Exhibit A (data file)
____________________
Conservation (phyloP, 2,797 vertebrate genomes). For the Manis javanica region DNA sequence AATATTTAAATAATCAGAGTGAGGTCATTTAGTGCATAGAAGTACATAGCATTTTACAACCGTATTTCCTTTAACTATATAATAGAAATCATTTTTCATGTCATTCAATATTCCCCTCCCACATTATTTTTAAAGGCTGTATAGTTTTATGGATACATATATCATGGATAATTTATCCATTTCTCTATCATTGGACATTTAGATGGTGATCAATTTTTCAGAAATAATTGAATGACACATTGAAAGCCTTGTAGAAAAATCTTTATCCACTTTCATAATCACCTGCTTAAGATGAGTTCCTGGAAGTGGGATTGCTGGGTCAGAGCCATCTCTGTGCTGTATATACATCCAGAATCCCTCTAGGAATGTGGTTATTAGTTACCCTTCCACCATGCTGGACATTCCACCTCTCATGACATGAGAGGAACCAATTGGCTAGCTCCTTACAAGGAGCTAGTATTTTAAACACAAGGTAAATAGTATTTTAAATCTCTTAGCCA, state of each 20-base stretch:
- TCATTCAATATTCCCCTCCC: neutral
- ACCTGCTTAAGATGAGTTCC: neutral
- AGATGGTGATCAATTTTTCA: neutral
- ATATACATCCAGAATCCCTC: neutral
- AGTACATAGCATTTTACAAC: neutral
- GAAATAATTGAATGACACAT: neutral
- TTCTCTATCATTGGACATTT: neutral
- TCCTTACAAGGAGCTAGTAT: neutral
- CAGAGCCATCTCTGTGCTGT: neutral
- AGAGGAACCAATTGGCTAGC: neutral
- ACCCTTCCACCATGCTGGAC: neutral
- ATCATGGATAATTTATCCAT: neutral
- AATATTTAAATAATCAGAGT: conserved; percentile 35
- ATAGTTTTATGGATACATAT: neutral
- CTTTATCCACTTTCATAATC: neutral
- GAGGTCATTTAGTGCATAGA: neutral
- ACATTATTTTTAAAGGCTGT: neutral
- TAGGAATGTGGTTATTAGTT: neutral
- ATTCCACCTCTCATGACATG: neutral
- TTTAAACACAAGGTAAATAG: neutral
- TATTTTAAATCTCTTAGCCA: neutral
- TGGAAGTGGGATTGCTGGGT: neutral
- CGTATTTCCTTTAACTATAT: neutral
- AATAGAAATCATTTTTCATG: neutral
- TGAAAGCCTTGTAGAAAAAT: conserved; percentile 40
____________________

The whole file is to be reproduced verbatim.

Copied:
Conservation (phyloP, 2,797 vertebrate genomes). For the Manis javanica region DNA sequence AATATTTAAATAATCAGAGTGAGGTCATTTAGTGCATAGAAGTACATAGCATTTTACAACCGTATTTCCTTTAACTATATAATAGAAATCATTTTTCATGTCATTCAATATTCCCCTCCCACATTATTTTTAAAGGCTGTATAGTTTTATGGATACATATATCATGGATAATTTATCCATTTCTCTATCATTGGACATTTAGATGGTGATCAATTTTTCAGAAATAATTGAATGACACATTGAAAGCCTTGTAGAAAAATCTTTATCCACTTTCATAATCACCTGCTTAAGATGAGTTCCTGGAAGTGGGATTGCTGGGTCAGAGCCATCTCTGTGCTGTATATACATCCAGAATCCCTCTAGGAATGTGGTTATTAGTTACCCTTCCACCATGCTGGACATTCCACCTCTCATGACATGAGAGGAACCAATTGGCTAGCTCCTTACAAGGAGCTAGTATTTTAAACACAAGGTAAATAGTATTTTAAATCTCTTAGCCA, state of each 20-base stretch:
- TCATTCAATATTCCCCTCCC: neutral
- ACCTGCTTAAGATGAGTTCC: neutral
- AGATGGTGATCAATTTTTCA: neutral
- ATATACATCCAGAATCCCTC: neutral
- AGTACATAGCATTTTACAAC: neutral
- GAAATAATTGAATGACACAT: neutral
- TTCTCTATCATTGGACATTT: neutral
- TCCTTACAAGGAGCTAGTAT: neutral
- CAGAGCCATCTCTGTGCTGT: neutral
- AGAGGAACCAATTGGCTAGC: neutral
- ACCCTTCCACCATGCTGGAC: neutral
- ATCATGGATAATTTATCCAT: neutral
- AATATTTAAATAATCAGAGT: conserved; percentile 35
- ATAGTTTTATGGATACATAT: neutral
- CTTTATCCACTTTCATAATC: neutral
- GAGGTCATTTAGTGCATAGA: neutral
- ACATTATTTTTAAAGGCTGT: neutral
- TAGGAATGTGGTTATTAGTT: neutral
- ATTCCACCTCTCATGACATG: neutral
- TTTAAACACAAGGTAAATAG: neutral
- TATTTTAAATCTCTTAGCCA: neutral
- TGGAAGTGGGATTGCTGGGT: neutral
- CGTATTTCCTTTAACTATAT: neutral
- AATAGAAATCATTTTTCATG: neutral
- TGAAAGCCTTGTAGAAAAAT: conserved; percentile 40